Digital Public Goods for a more equitable world

19 October 2022

“If you want to go fast go alone, if want to go far go together” the words of Honorable Minister Paula Ingabire reverberated across Carnegie Mellon University Africa Auditorium, as the Minister offically opened CyLab-Africa Summit on Digital Public Goods in Kigali, Rwanda.

The event was facilitated by Carnegie Mellon University Africa and brought together high-level representatives from Ministry of Technology and Innovation Rwanda, Sierra Leone Honorable Minister of Health Demby Austin, Sierra Leone Deputy Governor Honorable Dr Ibrahim Stevens, Mr John Karamuka Director National Payments National Bank of Rwanda, Mr Kuassi Ayikué Satchivi from Banque Centrale des États de l'Afrique de l'Ouest (BCEAO) and representatives from the Bill & Melinda Gates Foundation, The Southern African Development Community (SADC), Norwegian Agency for Development Cooperation (NORAD), Unicef, University of Nairobi, Cape Town University and members of private sector, to brainstorm on opportunities for the development of Digital Public Goods.

The summit coincided with the Bill & Melinda Gates Foundation contribution and commitment of US$200 million towards expanding digital public infrastructure, targeted at accelerating development of interoperable payment systems and digital identification systems with the singular aim of promoting shared principles for an open, free and secure digital infrastructure for all.

Building Infrastructure on Digital Public Goods (DPGs)

“If you want to go fast go alone, if want to go far go together” Honorable Paula Ingabire, Minister of ICT & Innovation Rwanda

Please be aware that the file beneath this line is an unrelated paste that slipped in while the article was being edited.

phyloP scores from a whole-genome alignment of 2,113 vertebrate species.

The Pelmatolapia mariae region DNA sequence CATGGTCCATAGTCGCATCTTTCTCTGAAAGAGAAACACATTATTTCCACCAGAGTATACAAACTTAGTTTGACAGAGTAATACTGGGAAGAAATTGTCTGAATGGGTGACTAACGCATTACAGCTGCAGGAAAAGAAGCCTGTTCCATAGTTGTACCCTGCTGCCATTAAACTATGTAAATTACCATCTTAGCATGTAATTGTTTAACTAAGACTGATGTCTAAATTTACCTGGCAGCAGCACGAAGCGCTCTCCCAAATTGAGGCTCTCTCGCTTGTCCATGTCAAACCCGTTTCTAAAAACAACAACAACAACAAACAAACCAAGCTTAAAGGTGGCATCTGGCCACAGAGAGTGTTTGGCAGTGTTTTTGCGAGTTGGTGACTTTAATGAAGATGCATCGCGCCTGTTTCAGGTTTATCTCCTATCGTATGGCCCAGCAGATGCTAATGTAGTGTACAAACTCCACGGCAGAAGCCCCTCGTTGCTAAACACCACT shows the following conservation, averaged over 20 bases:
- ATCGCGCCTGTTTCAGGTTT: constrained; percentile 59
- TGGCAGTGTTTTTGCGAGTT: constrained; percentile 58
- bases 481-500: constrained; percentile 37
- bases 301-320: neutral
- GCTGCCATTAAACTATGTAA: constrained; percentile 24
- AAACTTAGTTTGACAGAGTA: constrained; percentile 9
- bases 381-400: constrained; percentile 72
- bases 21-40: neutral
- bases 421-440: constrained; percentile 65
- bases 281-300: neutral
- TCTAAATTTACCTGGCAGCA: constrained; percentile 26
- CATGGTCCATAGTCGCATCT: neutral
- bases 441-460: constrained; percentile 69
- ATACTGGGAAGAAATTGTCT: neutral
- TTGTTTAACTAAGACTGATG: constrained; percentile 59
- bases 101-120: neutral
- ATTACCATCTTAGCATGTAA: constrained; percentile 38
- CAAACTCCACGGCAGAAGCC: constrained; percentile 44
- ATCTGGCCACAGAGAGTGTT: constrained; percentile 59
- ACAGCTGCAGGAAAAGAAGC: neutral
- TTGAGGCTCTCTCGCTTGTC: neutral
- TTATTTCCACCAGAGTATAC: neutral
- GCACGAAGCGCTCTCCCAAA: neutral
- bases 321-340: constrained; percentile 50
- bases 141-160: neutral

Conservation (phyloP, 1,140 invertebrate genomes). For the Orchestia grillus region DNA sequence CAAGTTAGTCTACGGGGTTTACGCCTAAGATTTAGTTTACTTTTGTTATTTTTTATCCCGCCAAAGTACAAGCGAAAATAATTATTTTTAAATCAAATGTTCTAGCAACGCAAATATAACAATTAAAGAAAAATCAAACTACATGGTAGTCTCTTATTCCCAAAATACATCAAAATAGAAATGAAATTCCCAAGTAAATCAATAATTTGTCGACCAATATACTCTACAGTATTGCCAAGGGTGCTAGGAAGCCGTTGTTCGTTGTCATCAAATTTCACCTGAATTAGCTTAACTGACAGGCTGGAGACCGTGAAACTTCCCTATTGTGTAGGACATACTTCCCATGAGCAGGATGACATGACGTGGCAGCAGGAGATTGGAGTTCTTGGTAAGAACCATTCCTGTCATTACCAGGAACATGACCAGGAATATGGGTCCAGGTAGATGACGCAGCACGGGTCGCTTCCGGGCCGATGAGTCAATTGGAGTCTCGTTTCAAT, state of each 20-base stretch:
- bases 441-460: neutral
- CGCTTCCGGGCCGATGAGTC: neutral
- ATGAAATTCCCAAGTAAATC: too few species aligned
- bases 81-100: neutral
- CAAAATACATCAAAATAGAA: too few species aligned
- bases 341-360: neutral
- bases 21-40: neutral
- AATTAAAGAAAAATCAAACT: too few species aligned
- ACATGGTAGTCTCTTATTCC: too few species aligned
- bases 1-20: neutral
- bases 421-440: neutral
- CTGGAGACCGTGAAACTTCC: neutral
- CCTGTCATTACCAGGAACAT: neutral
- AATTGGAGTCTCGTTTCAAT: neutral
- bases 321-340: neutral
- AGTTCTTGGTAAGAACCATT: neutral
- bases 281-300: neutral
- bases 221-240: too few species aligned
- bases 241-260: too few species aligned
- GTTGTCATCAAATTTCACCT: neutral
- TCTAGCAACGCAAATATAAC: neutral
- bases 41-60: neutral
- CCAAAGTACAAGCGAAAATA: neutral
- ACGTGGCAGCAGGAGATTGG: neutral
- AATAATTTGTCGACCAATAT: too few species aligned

Digital public goods movement has emerged from the need to facilitate equitable access to digital infrastructure. It is argued that DPGs are a subset of open technologies that are publicly accessible, and that people can modify and apply to diverse use cases, such as digital ID’s and payment systems to help countries deliver essential services to their citizens in order to bring down cost of digital transactions. Architecturally DPGs pivot on a nine-point baseline for open-source data standards that adhere to privacy and “do-no-harm-design” principles and once a solution is recognized as digital public good it is hosted on DPG registry and is further categorized under Sustainable Development Goals-SDG markers for impact classification.

A closer analysis of DPG registry under Sustainable Development Goal-SDG pillar 9 “Industry Innovation and infrastructure” provides interesting usecases for DPG’ such as:

Way forward on Digital Public Goods (DPGs)

Summit participants noted that the potential of Digital Public Goods to generate economic value depends on end user adoption which inturn is directly dependent on how well open-source technologies are trusted.

The summit gave participants opportunity to have healthy discussions on the safety and security of open technologies, particularly in cases where services involve sensitive information such as National Identity Systems coupled with the complexity of sovereign national data localization policies. It was noted that these hurdles in terms of usage of DPGs require global partnership from Academia, Government, and donor communities towards mobilizing resources and co-ordination to unlock their potential.

AfricaNenda ethos is based on building better and is a strong advocate for DPGs towards developing suitable interoperable payment infrastructure that support regional and national implementations to address persistent financial inclusion gaps. As the summit ended, it was truly inspiring to witness the resolve and commitment towards advocating and building digital public goods infrastructure to help our communities. Also noted CMU-Africa has expanded exponentially since our last visit… They must be doing something right!

For more information : Michael Mbuthia, Regional Director East & South Africa at AfricaNenda :

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